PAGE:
Resistance to Pythium pod rot has been reported in some peanut genotypes (Frank and Krikun, 1969; Garren, 1970; Godoy et al, 1984; Godoy et al., 1985; Smith et al., 1989). However, most of the current high oleic runner market types that comprise the largest percentage of acreage in West Texas are susceptible to Pythium pod rot infection (Texas Peanut Production Guide, 2001). Even though cultivars such as Tamrun 96 and Tamspan 90 have some resistance to Pythium pod rot, they are not widely cultivated in West Texas ((Texas Peanut Production Guide, 2001). Application of a calcium source such as gypsum at pegging may be helpful for pod rot control. However, West Texas soils are usually high in calcium and any additional application in the form of gypsum to control pod rot can be expensive for the grower due to high transportation costs (Texas Peanut Production Guide, 2001). Fungicides used to control pod rot (azoxystrobin, mefenoxam, flutolanil) are applied approximately 50–70 d after planting when pegs or young pods are present. While leaf spot control recommendations are to apply fungicides on a 10–14 d interval, pod rot applications are more typically 30 d apart. In West Texas, disease occurs from mid-July through September and the crop is dug in late September and through October. According to the fungicide label, two fungicide applications provide less than 60 d of protection. However, the susceptible period lasts for at least 75 d if counting from the onset of pegging (Texas Peanut Production Guide, 2001). Protection during the entire period when pegs or pods are present requires at least three fungicide applications, thereby significantly increasing production costs. A major percentage of peanut acreage is scouted for disease in West Texas and the advice of a scout is a key factor in making a decision on control including use of a fungicide (Smith et al., 1998). Hence, many producers prefer to use scouts to recommend the timing of the applications, rather than spray by a calendar date. At $20/ha in Terry and Yoakum counties (pers. comm. Texas Pest Management Association), the cost of a crop consultant in this region is considerably less than a fungicide application for pod rot control. Consultants prefer to delay the first fungicide spray as long as possible and save an application for late August or early September when the risk of pod rot incidence is greatest.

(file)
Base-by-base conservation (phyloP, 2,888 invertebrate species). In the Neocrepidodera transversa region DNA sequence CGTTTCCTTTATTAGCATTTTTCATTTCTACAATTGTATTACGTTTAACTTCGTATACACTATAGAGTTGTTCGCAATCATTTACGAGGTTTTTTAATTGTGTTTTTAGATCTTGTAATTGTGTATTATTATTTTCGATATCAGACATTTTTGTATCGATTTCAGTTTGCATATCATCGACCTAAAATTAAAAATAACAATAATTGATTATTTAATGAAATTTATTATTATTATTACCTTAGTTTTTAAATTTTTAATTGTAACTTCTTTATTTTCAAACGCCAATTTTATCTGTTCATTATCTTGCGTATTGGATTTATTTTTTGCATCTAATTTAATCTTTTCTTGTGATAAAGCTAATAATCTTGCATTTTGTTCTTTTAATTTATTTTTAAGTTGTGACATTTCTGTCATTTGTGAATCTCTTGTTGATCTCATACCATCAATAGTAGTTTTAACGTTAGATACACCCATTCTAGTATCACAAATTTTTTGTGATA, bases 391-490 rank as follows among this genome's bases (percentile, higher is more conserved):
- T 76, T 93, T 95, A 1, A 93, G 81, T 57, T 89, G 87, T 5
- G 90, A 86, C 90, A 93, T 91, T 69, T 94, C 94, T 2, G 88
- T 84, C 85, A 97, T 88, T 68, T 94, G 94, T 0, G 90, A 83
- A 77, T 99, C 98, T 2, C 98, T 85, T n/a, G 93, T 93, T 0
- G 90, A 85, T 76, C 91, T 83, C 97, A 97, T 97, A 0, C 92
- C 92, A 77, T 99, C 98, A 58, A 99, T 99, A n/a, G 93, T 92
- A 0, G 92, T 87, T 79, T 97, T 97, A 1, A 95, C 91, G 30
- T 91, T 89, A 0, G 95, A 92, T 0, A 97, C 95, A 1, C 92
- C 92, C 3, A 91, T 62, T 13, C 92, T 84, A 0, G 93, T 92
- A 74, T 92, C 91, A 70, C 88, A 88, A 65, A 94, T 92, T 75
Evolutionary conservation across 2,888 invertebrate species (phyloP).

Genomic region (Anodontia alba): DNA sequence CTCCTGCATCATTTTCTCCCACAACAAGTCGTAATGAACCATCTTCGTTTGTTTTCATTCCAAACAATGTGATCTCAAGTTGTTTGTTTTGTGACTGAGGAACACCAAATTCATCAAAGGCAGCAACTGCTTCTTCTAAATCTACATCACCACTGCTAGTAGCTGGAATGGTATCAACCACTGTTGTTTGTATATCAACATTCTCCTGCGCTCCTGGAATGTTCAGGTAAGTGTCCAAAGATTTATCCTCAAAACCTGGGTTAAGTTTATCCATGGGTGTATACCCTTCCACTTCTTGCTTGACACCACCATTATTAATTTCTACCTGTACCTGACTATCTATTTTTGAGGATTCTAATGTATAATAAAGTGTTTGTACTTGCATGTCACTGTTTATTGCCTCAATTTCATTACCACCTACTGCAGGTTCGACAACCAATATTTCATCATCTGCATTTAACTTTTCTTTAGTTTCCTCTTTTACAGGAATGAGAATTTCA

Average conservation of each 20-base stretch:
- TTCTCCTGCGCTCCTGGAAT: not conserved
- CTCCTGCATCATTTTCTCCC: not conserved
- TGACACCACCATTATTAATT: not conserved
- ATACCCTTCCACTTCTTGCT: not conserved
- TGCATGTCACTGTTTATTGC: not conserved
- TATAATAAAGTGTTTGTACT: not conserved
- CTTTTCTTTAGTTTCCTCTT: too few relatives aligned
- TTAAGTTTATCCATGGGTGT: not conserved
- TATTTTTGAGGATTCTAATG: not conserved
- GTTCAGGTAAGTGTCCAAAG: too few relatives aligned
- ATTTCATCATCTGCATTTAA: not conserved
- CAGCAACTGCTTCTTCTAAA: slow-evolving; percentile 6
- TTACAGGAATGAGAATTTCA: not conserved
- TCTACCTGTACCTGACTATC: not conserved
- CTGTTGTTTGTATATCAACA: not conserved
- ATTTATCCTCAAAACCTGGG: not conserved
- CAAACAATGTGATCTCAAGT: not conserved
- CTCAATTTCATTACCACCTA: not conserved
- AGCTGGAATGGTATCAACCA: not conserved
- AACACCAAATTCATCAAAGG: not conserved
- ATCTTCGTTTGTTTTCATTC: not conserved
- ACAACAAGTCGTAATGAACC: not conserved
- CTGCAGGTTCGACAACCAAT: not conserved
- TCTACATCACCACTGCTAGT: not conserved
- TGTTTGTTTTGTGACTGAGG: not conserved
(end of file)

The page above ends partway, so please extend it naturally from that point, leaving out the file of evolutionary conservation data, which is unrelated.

Irrigation is important for profitable peanut production in West Texas, where average annual rainfall is < 51 cm and rainfall from June through August is < 19 cm. In West Texas, 61 to 71 cm of water is needed per growing season for optimum peanut yield and the months of highest water demand are June, July, and August (Texas Peanut Production Guide, 2001). However, irrigation can increase the development of diseases by its influence on moisture and temperature (Frank and Ashri, 1985; Frank, 1967; Porter et al., 1987). Seedling diseases caused by Pythium spp. and Rhizoctonia solani are more severe under cool, wet conditions (Bateman, 1961; Klisiwicz, 1968; Mendel et al., 1995; Wright, 1957). In irrigated peanuts, diseases such as pod rot are influenced by various factors which include structural make up of pods (Godoy et al., 1985; Pettit et al., 1975); the complex of pathogens present including multiple species of Pythium and Rhizoctonia solani (Garcia and Mitchell, 1975; Hollowell et al., 1998; Wheeler et al., 2006); and the effect of fungicides that may target only part of the pathogen complex, and do not eradicate the problem (Texas Peanut Production Guide, 2001). The logical view that wetter soil equals more disease may not be an adequate hypothesis while making recommendations for controlling the disease on irrigated peanuts.

The purpose of this study was to evaluate whether there was a consistent and positive association of pod rot incidence caused by Pythium spp. alone or in association with Rhizoctonia spp., with soil moisture in irrigated peanut fields in an environment where water is not significantly limiting infection or plant growth.

Materials and Methods